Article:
Aid flows in Yemen as ceasefire takes hold

Aid flows in Yemen as ceasefire takes hold

The five-day humanitarian pause – which began at 11.00pm on Tuesday (4.00am, Singapore time Wednesday) – is the first break in the air war in support of exiled President Abedrabbo Mansour Hadi since its launch on Mar 26 and has strong backing from Washington.

Hours after it took effect, a Saudi defence ministry official said rockets were fired from Yemen’s rebel-held north, hitting the border areas of Jazan and Najran inside the kingdom. The official said there were no casualties and that Saudi forces had “practised self-restraint as part of their commitment to the humanitarian truce”.

The alleged attack came despite a promise by the Shiite Huthi rebels and their allies to abide by the ceasefire. Riyadh has warned it will punish any attempt to exploit the truce.

As aid agencies said they were starting to deliver assistance, residents of the rebel-held capital Sanaa told AFP the ceasefire came as a much-needed relief. “We hope this truce becomes permanent. We finally managed to sleep peacefully last night,” said 25-year-old Mohammed al-Saadi.

Saudi Arabia’s King Salman also used the first day of the pause to announce the doubling of the kingdom’s aid commitment to Yemen to some US$540 million.

More than 1,500 people have been killed since mid-March in the air campaign and fighting between rebel forces and Hadi loyalists, according to the United Nations.

The Huthi rebels, allied with army units loyal to ex-president Ali Abdullah Saleh, have taken control of large parts of Yemen including Sanaa and were advancing on Hadi’s southern stronghold of Aden when Riyadh launched the air campaign.

Saudi Arabia has accused regional rival Iran of arming and funding the rebels, a charge Tehran denies.

FIVE-DAY TRUCE ‘NOT SUFFICIENT’

The weeks since the start of the air war have seen repeated warnings of a dire humanitarian crisis, with shortages of food, water, fuel and medical aid.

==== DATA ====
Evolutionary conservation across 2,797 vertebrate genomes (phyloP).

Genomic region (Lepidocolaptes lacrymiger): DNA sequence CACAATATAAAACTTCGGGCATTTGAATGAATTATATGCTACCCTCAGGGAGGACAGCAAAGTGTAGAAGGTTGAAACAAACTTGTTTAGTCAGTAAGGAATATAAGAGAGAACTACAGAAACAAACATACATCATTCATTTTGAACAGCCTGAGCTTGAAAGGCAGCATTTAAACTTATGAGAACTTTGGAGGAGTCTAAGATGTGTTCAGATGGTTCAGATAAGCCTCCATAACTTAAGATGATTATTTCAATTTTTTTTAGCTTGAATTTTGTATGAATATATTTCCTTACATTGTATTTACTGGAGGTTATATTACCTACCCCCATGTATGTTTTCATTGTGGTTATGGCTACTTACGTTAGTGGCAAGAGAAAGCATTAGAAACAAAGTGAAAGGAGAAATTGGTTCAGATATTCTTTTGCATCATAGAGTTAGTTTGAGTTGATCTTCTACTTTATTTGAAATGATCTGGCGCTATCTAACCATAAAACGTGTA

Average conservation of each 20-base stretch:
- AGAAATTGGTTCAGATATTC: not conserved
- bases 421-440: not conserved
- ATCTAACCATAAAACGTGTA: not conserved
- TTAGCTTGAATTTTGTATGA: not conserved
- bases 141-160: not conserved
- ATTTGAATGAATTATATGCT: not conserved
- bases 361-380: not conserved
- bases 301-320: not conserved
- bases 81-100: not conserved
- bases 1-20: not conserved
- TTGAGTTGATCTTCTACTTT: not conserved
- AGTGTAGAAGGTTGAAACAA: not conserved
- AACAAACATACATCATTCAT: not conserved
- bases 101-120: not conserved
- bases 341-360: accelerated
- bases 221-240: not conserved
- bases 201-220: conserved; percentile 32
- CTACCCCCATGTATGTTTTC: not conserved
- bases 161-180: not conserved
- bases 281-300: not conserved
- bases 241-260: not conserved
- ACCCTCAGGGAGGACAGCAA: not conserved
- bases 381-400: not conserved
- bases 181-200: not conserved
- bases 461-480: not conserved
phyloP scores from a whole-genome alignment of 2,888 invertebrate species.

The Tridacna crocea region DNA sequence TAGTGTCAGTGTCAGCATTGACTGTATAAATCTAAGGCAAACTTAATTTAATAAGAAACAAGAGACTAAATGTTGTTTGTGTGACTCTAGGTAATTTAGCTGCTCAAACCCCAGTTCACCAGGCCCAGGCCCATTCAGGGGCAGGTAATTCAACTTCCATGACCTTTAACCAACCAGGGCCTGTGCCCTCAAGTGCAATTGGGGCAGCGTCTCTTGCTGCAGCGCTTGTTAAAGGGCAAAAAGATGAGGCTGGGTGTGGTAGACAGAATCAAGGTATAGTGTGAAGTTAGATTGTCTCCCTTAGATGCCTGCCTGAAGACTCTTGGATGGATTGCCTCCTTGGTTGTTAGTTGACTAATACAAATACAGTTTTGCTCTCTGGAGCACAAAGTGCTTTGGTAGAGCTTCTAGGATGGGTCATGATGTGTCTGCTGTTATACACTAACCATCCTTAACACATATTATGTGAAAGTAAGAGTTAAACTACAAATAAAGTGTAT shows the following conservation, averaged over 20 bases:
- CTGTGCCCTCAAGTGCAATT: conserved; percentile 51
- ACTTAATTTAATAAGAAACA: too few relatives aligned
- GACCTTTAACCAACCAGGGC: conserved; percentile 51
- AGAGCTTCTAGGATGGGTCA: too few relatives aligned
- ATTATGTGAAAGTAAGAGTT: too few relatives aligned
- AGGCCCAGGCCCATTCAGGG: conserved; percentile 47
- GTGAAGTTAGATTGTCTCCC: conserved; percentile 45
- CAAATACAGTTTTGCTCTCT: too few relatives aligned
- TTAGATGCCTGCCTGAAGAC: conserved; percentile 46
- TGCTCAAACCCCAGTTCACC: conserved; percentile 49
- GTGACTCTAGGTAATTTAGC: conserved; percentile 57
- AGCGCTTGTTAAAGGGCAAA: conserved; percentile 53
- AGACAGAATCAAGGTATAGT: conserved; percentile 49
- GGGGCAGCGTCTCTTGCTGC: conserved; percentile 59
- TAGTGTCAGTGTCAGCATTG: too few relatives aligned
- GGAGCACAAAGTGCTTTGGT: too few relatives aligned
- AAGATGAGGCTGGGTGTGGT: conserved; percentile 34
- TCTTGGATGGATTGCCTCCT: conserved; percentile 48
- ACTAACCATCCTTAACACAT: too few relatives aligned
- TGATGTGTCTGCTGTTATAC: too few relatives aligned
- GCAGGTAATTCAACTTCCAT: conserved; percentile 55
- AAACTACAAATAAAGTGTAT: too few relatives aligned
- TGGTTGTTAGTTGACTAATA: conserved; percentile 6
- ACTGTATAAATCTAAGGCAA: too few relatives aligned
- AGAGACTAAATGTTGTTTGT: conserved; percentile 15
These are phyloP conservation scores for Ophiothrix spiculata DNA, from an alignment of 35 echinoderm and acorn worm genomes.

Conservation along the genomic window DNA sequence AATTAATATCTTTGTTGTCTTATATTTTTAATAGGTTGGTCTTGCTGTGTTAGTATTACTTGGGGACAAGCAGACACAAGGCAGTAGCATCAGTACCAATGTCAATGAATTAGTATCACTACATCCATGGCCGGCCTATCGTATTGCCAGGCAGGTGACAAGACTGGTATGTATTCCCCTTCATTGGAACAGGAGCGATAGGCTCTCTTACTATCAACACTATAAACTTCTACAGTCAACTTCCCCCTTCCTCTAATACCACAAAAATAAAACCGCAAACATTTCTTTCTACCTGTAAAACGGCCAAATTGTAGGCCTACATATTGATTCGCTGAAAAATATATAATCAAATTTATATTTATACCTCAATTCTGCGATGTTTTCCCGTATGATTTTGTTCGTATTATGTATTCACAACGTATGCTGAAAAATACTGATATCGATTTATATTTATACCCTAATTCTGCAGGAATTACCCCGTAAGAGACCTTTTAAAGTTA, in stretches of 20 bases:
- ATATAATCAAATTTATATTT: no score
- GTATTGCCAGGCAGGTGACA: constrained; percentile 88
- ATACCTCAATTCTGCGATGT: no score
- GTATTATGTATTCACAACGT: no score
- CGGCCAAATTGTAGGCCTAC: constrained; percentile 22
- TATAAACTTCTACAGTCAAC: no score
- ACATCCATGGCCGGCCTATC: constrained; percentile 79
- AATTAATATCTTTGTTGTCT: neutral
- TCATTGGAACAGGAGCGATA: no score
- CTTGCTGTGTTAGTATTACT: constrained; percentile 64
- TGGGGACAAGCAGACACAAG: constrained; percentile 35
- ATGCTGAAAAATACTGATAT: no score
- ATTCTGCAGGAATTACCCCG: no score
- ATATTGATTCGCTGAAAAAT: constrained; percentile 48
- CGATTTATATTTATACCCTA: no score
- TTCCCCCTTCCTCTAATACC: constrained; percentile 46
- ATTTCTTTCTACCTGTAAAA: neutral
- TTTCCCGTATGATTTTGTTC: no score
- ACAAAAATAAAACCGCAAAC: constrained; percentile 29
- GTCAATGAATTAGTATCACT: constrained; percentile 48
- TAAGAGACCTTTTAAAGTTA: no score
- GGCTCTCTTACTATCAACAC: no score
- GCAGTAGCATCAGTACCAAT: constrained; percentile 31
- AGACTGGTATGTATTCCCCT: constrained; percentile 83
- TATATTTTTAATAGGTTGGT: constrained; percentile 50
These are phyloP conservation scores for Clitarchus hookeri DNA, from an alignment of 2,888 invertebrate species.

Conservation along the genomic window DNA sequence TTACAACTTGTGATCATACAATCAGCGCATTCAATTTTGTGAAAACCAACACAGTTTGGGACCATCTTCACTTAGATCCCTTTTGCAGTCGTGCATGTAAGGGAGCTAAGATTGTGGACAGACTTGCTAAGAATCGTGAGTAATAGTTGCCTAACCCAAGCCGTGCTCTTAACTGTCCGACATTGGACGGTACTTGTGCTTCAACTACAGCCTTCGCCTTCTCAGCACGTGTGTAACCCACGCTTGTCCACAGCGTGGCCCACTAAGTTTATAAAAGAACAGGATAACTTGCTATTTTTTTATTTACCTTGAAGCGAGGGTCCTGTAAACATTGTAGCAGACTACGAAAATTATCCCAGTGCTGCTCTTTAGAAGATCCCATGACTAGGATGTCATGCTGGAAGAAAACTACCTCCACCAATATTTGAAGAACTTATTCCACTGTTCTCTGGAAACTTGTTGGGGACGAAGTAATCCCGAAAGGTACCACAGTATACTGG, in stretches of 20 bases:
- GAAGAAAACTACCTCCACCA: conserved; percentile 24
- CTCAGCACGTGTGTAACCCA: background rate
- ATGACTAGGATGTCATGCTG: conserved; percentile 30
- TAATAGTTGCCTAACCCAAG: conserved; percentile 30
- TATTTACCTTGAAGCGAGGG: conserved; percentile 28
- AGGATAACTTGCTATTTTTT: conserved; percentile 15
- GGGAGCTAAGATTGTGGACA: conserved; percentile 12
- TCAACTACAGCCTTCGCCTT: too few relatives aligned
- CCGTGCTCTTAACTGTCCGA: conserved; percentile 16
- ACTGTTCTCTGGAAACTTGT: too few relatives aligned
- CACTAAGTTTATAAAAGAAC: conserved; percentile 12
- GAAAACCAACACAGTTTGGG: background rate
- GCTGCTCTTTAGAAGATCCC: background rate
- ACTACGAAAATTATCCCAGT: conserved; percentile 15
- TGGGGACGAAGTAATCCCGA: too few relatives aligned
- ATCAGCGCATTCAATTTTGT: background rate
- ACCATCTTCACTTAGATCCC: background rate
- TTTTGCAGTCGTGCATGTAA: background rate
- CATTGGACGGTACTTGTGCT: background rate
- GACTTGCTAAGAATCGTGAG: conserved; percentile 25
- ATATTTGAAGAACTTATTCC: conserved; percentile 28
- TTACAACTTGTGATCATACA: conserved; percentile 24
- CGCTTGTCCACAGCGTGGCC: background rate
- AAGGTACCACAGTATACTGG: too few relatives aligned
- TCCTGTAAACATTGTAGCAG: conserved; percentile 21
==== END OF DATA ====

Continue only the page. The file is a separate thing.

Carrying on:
UN agencies and private aid groups had been preparing to boost their efforts since the ceasefire was announced last week and on Wednesday began taking steps.

A ship chartered by the United Nations World Food Programme (WFP), which arrived in Yemen last week, began distributing its shipment of much-needed fuel to areas across the country, an industry official in the port city of Hodeidah told AFP.

The country has been suffering from severe fuel shortages – grinding humanitarian operations to a halt – and news of the deliveries prompted motorists to start queuing at petrol stations in Sanaa, residents said.

The head of Doctors Without Borders (MSF) in Yemen, Marie-Elisabeth Ingres, told AFP that her group was hoping to “take advantage of the truce that seems to be holding”. A plane carrying medical aid and MSF personnel was expected to arrive in Yemen later Wednesday, she said, with a second aircraft set to follow on Thursday.

But the five-day truce is “not sufficient given the needs of the population,” Ingres said, insisting on the need for “permanent access” to all regions affected by the conflict.

IRAN WARNS ON AID SHIP

Iran has also announced it is sending an aid ship to Yemen, prompting a fresh war of words with Washington. Iranian Brigadier General Masoud Jazayeri warned the United States against stopping the ship, after Washington said it was tracking its movements.

Jazayeri said that if Saudi Arabia or the United States “continue to create obstacles on Iran’s aid delivery, a fire might start that would definitely be out of their control.”

It took several hours for the ceasefire to take hold inside Yemen, with residents and loyalists reporting continued skirmishes in the southern provinces of Daleh and Shabwa, as well as in third city Taez and the eastern oil province of Marib.

But by Wednesday morning residents said the fighting had largely stopped. “Sanaa had a quiet night,” resident Tawfiq Abdulwahab said. “The noise of bombs and anti-aircraft fire that had terrified everyone came to a halt.”

The newly-appointed UN envoy to Yemen, Ismail Ould Cheikh Ahmed, arrived in Sanaa on Tuesday for talks on restarting a collapsed political dialogue.

“We are not ready to announce a date for talks but that remains the goal,” UN spokesman Stephane Dujarric said, adding that “the fact that he got into Sanaa and is meeting with the Huthis today is a sign in the right direction.”